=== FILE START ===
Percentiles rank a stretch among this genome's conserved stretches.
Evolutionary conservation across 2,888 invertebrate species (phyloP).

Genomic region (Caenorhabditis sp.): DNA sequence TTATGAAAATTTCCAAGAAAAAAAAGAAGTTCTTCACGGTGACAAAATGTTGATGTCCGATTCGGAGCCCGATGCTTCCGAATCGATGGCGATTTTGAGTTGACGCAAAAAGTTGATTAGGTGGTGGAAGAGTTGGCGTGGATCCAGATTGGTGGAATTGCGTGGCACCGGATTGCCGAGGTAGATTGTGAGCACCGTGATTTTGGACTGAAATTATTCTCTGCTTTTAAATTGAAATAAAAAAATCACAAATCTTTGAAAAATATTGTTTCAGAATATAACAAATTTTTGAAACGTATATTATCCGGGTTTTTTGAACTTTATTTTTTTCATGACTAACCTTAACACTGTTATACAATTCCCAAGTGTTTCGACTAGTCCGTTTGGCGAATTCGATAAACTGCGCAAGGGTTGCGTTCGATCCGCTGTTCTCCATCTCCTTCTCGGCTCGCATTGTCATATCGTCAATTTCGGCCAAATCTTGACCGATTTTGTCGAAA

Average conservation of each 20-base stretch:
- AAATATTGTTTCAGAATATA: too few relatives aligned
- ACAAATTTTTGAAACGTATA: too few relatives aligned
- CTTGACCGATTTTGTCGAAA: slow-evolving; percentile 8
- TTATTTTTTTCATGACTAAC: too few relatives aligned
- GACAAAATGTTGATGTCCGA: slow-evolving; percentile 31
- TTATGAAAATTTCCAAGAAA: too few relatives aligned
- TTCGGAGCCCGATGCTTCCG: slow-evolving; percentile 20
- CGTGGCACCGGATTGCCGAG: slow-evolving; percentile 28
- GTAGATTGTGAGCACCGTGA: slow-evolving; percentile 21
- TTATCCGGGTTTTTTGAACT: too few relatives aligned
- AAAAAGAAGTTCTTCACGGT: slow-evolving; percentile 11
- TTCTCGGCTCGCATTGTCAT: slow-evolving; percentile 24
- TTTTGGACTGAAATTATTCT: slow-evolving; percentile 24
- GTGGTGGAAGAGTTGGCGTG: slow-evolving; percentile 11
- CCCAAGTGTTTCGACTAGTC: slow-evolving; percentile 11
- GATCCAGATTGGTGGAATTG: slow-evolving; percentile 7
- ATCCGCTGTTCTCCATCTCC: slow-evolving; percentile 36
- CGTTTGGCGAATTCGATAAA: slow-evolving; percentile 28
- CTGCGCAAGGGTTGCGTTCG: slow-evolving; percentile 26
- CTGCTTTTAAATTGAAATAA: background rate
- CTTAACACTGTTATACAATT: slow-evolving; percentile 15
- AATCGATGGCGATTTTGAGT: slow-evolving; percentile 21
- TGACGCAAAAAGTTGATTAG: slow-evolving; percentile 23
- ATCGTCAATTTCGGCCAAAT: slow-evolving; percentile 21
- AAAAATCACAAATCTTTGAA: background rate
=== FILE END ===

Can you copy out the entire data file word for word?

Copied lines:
Percentiles rank a stretch among this genome's conserved stretches.
Evolutionary conservation across 2,888 invertebrate species (phyloP).

Genomic region (Caenorhabditis sp.): DNA sequence TTATGAAAATTTCCAAGAAAAAAAAGAAGTTCTTCACGGTGACAAAATGTTGATGTCCGATTCGGAGCCCGATGCTTCCGAATCGATGGCGATTTTGAGTTGACGCAAAAAGTTGATTAGGTGGTGGAAGAGTTGGCGTGGATCCAGATTGGTGGAATTGCGTGGCACCGGATTGCCGAGGTAGATTGTGAGCACCGTGATTTTGGACTGAAATTATTCTCTGCTTTTAAATTGAAATAAAAAAATCACAAATCTTTGAAAAATATTGTTTCAGAATATAACAAATTTTTGAAACGTATATTATCCGGGTTTTTTGAACTTTATTTTTTTCATGACTAACCTTAACACTGTTATACAATTCCCAAGTGTTTCGACTAGTCCGTTTGGCGAATTCGATAAACTGCGCAAGGGTTGCGTTCGATCCGCTGTTCTCCATCTCCTTCTCGGCTCGCATTGTCATATCGTCAATTTCGGCCAAATCTTGACCGATTTTGTCGAAA

Average conservation of each 20-base stretch:
- AAATATTGTTTCAGAATATA: too few relatives aligned
- ACAAATTTTTGAAACGTATA: too few relatives aligned
- CTTGACCGATTTTGTCGAAA: slow-evolving; percentile 8
- TTATTTTTTTCATGACTAAC: too few relatives aligned
- GACAAAATGTTGATGTCCGA: slow-evolving; percentile 31
- TTATGAAAATTTCCAAGAAA: too few relatives aligned
- TTCGGAGCCCGATGCTTCCG: slow-evolving; percentile 20
- CGTGGCACCGGATTGCCGAG: slow-evolving; percentile 28
- GTAGATTGTGAGCACCGTGA: slow-evolving; percentile 21
- TTATCCGGGTTTTTTGAACT: too few relatives aligned
- AAAAAGAAGTTCTTCACGGT: slow-evolving; percentile 11
- TTCTCGGCTCGCATTGTCAT: slow-evolving; percentile 24
- TTTTGGACTGAAATTATTCT: slow-evolving; percentile 24
- GTGGTGGAAGAGTTGGCGTG: slow-evolving; percentile 11
- CCCAAGTGTTTCGACTAGTC: slow-evolving; percentile 11
- GATCCAGATTGGTGGAATTG: slow-evolving; percentile 7
- ATCCGCTGTTCTCCATCTCC: slow-evolving; percentile 36
- CGTTTGGCGAATTCGATAAA: slow-evolving; percentile 28
- CTGCGCAAGGGTTGCGTTCG: slow-evolving; percentile 26
- CTGCTTTTAAATTGAAATAA: background rate
- CTTAACACTGTTATACAATT: slow-evolving; percentile 15
- AATCGATGGCGATTTTGAGT: slow-evolving; percentile 21
- TGACGCAAAAAGTTGATTAG: slow-evolving; percentile 23
- ATCGTCAATTTCGGCCAAAT: slow-evolving; percentile 21
- AAAAATCACAAATCTTTGAA: background rate